Royal Berkshire Fire and Rescue took part in the procession in 2009 and decorated a fire engine
Reading Carnival is bringing sun, dance and steel bands to Berkshire this bank holiday.
It will be held on Monday, 31 May at Prospect Park in Reading and will involve a procession, stalls and musical performances.
The carnival started in 1977 as part of the Queens Silver Jubilee celebrations.
Now it has developed into a community event maintaining a Caribbean theme, including representatives from the West Indies.
The Bajan community and presence is strong because Reading's population of Bajans is the biggest anywhere in the world outside the island.
Reading is also twinned with Speightstown in Barbados.
Carnival count down
Carnival-goers make costumes and dress up for the celebration
A Carnival Dance will be held at the Face Bar on Ambrose Place (off Chatham Street) on Saturday, 29 May 2010.
Music and entertainment will be provided by local performers such as Integrity Music Machine and Inspiration plus carnival costumes will be on display.
Tickets are available in advance for £7 from 079662327740 or on the night at the venue at £10.
On the day
The procession starts at 1230 and winds its way through the streets of West Reading until returning to the park at around 1530BST.
The route goes down Tilehurst road, Russell Street, Oxford Road, Grovelands Road, Water Road then back on to Tilehurst Road heading back to Prospect Park.
Activities in the park and on stage start at 1400BST and continue until 1900BST.
At the park, there will various artists performing on stage including Reading Afrobeats band Limpopo - which is named after the Limpopo River that crosses the border of Zimbabwe and South Africa.
Band member Tomson Chauke said that he chose this name to: "Signify people coming together to celebrate the rich diversity in Reading. The band includes people from different cultures and we come together to make great music."
Empress Nerisa who originally hails from Montserrat will be bringing her musical influences in her Reggae vocal performance and Reading's Soca performer David Brewster will be there to entertain the crowd just to name a few.
Helen Thomas is the vice chairperson from the Grenada Association Reading.
She gets involved in costume making each year. She told BBC Radio Berkshire's Louise Chandler about her stand-out carnival memory in 2007 when she won carnival queen dressed as a bee.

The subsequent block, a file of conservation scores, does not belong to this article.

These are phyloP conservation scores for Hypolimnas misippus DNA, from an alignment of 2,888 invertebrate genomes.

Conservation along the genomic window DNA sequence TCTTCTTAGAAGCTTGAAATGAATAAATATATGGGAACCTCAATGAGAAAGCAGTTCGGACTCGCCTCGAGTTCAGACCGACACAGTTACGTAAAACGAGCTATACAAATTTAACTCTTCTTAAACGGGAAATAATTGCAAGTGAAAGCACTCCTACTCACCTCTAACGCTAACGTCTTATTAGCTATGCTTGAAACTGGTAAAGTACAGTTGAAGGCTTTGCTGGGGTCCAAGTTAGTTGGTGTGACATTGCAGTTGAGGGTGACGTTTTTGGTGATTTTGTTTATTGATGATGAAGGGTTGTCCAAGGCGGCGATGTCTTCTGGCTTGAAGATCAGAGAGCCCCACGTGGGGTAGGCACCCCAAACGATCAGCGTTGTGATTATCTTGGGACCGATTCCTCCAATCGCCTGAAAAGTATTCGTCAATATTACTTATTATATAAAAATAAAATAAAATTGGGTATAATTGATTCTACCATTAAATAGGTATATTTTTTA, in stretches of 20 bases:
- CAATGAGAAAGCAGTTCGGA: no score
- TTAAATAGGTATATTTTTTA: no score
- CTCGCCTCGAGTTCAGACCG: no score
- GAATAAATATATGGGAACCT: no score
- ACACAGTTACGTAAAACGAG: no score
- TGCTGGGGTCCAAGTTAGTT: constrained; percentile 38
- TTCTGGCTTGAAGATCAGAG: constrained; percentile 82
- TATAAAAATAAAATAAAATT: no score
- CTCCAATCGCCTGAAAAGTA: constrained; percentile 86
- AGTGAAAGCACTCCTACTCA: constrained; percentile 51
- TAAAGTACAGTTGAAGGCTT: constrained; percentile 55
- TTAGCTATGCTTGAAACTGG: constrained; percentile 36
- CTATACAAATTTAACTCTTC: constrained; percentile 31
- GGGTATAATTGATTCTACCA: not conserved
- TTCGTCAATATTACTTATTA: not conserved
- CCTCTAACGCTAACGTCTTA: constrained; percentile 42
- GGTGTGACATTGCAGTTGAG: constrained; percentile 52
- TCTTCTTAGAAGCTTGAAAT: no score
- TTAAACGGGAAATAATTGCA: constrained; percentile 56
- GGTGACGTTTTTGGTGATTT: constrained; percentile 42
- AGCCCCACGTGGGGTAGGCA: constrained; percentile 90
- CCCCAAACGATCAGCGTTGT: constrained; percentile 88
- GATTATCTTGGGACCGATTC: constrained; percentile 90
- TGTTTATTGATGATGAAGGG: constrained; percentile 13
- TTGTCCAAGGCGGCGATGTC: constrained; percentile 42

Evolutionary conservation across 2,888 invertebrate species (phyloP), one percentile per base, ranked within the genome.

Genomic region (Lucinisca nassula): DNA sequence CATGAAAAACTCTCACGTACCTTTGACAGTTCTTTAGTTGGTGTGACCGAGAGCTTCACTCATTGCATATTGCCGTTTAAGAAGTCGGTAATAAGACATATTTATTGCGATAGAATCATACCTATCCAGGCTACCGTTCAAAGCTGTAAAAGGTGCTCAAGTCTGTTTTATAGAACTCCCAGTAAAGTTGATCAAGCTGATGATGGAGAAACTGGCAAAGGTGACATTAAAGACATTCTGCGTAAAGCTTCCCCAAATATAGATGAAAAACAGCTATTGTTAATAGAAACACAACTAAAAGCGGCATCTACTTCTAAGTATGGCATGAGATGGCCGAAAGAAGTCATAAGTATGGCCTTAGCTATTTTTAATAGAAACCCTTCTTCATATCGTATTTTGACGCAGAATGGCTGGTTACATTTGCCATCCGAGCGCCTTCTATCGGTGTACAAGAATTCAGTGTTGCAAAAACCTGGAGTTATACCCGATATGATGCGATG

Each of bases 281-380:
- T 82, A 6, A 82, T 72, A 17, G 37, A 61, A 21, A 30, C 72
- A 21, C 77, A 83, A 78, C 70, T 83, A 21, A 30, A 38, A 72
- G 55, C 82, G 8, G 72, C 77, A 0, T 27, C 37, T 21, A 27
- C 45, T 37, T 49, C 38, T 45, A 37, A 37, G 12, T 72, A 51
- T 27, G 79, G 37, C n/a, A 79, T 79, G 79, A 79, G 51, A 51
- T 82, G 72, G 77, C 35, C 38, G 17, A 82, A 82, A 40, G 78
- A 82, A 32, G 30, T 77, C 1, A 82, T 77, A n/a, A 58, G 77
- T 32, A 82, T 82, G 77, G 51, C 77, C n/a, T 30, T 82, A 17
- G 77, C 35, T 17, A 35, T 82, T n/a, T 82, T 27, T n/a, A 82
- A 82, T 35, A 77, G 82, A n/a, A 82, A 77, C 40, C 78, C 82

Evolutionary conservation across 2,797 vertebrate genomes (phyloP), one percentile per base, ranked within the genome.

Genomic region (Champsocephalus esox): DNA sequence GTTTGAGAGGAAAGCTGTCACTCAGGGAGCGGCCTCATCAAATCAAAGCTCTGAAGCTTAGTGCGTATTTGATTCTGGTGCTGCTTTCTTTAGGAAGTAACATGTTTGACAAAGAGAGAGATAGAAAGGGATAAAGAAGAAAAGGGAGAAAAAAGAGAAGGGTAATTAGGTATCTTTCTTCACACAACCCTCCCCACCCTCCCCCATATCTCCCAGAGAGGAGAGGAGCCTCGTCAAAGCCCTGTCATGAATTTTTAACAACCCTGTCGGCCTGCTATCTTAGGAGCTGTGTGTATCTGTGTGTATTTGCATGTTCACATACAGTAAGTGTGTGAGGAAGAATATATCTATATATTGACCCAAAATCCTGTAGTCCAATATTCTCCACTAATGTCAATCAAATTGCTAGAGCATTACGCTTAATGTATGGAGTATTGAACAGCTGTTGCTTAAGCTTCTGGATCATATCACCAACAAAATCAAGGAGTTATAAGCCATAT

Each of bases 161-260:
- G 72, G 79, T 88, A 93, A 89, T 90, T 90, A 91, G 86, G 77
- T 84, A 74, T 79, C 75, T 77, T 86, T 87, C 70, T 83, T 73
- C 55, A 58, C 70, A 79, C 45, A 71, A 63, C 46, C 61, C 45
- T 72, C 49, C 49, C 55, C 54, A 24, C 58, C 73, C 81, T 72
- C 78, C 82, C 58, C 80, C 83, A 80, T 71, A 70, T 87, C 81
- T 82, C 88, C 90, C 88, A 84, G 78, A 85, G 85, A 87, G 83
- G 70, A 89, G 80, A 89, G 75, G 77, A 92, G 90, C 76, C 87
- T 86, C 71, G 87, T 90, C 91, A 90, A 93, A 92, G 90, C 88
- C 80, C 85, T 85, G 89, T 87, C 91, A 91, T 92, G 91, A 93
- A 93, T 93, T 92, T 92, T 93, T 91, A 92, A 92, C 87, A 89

"My brother had the theme of community and of course bees all hive together, so that was the idea behind the costume.
"Having to go in for the carnival queen, I was very nervous but very excited and I couldn't believe that I won.
Making the outfit
"We went through some sketches and went to the carnival workshops. From a small idea, from little sketches we ended up with the end product.
"We used a bit of furry material for the body of the bee. I then did a papier mache head and ping pong balls for the eyes. It is amazing what you can do.
"For the wings we used lightweight wire and bended it in shape and covered it with light netting.
"Everyone was really nervous. There was a lot of buzzing going around, but it was still a good atmosphere because everyone was saying good luck and we could see each other nervous.
"The atmosphere was really good. It wasn't fierce competition, everyone was just happy to be a part of it.
"I had to perform, dance and show off the costume to the audience to let them see the hard work that has gone into.
"I literally had to make use of the hall and dance around. It was a bit nerve wracking for me.
Winning the contest
"I couldn't believe it. I was happy, I was nervous. My family was cheering for me and everything. It was such an atmosphere and I've never won anything like that be it was like, oh my gosh. I was really pleased."
Helen then led the procession of floats through Reading.
"That was good," she says. "It was like, 'oh look at me, we did it we won".
"I loved going round the streets. I loved the procession because it gives everyone the idea of what carnival is about."
Helen is a keen carnival-goer and says it's just a great family day out.
"It's a once a year thing," she says. "There's not many events like this in Reading. It gives everyone a chance to be creative.
"Just come for the day, take kids and get them involved. It's a whole family day and not geared to any person in particular. It's a Reading thing, a community thing."
Artists on the day will include:
Reading Carnival started in 1977
Limpopo, Empress Nerisa, Soca performer David Brewster, TJ 4 Fingaz, Nerica Henderson & Urban Pulse, Lutenants, David Brewster, Rottweiler (Asher Jeremiah), Freestyle King, Yaz Alexander and Tenza.
Listen to BBC Radio Berkshire's Louise Chandler on Sunday, 30 May from 2100BST for a preview of all the carnival events.
Louise will be broadcasting live from the event on Monday, 31 May, from 1100.
She will be in the procession and at park bringing you all the fun from the day.
Louise says: "Carnival is fun. It's good to see the community come together. I'll be there on the day so come down, say hello and get involved."